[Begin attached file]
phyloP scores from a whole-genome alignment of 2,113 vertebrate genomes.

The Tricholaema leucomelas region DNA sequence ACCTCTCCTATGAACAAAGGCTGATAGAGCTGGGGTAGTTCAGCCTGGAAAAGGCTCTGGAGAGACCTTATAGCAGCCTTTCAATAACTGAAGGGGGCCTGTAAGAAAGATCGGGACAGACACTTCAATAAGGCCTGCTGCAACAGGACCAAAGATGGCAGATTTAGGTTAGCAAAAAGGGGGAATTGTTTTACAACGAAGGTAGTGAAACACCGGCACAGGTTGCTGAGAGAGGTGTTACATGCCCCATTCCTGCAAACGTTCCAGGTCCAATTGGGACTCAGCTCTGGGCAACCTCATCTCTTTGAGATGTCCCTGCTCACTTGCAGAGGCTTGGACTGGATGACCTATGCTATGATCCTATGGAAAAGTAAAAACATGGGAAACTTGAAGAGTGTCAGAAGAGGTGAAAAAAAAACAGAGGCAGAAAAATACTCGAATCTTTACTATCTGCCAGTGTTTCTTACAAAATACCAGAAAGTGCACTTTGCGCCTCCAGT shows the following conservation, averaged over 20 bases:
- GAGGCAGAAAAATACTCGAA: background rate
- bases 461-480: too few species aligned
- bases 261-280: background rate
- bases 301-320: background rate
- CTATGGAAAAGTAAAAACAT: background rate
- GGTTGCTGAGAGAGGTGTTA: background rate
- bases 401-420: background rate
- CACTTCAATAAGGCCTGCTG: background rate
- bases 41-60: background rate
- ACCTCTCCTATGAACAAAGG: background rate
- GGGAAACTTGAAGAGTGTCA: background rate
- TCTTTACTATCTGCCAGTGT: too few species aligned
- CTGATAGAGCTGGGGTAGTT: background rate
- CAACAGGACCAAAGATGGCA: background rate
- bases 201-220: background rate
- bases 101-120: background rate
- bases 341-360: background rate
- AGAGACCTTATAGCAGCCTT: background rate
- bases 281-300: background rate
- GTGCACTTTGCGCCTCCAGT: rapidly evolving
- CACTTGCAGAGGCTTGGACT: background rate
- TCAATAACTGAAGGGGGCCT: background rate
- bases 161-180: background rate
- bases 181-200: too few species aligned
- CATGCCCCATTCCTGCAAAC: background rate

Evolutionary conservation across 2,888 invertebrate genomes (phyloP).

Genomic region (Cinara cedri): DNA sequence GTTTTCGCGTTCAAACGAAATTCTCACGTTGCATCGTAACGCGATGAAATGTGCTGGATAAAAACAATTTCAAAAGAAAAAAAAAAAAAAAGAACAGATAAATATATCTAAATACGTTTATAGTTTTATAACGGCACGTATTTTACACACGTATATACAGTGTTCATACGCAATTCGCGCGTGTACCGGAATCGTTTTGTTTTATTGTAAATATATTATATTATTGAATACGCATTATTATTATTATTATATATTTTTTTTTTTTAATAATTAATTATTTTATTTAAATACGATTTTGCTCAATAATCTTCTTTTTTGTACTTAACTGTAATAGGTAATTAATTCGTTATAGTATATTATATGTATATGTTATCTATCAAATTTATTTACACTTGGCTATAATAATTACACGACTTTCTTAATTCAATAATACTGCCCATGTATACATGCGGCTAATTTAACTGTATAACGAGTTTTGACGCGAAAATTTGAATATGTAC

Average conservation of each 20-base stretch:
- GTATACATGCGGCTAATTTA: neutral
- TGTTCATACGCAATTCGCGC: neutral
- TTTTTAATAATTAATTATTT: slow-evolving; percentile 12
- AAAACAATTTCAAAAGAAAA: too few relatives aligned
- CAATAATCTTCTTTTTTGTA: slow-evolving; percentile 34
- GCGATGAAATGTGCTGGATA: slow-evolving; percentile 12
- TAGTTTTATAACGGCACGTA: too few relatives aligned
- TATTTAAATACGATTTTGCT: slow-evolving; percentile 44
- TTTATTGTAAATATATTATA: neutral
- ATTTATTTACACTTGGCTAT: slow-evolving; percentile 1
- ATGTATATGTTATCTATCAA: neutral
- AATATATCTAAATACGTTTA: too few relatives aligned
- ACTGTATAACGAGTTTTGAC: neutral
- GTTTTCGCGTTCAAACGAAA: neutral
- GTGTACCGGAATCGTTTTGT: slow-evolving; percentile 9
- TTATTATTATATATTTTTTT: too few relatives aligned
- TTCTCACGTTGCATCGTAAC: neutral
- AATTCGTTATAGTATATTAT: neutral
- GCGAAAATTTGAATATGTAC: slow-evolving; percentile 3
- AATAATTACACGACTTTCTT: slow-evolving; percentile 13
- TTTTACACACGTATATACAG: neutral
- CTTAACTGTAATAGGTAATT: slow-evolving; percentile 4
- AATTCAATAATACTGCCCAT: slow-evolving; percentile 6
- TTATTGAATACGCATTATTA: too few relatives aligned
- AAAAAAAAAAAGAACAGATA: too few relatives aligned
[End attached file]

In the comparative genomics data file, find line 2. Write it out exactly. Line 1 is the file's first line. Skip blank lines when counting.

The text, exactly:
The Tricholaema leucomelas region DNA sequence ACCTCTCCTATGAACAAAGGCTGATAGAGCTGGGGTAGTTCAGCCTGGAAAAGGCTCTGGAGAGACCTTATAGCAGCCTTTCAATAACTGAAGGGGGCCTGTAAGAAAGATCGGGACAGACACTTCAATAAGGCCTGCTGCAACAGGACCAAAGATGGCAGATTTAGGTTAGCAAAAAGGGGGAATTGTTTTACAACGAAGGTAGTGAAACACCGGCACAGGTTGCTGAGAGAGGTGTTACATGCCCCATTCCTGCAAACGTTCCAGGTCCAATTGGGACTCAGCTCTGGGCAACCTCATCTCTTTGAGATGTCCCTGCTCACTTGCAGAGGCTTGGACTGGATGACCTATGCTATGATCCTATGGAAAAGTAAAAACATGGGAAACTTGAAGAGTGTCAGAAGAGGTGAAAAAAAAACAGAGGCAGAAAAATACTCGAATCTTTACTATCTGCCAGTGTTTCTTACAAAATACCAGAAAGTGCACTTTGCGCCTCCAGT shows the following conservation, averaged over 20 bases: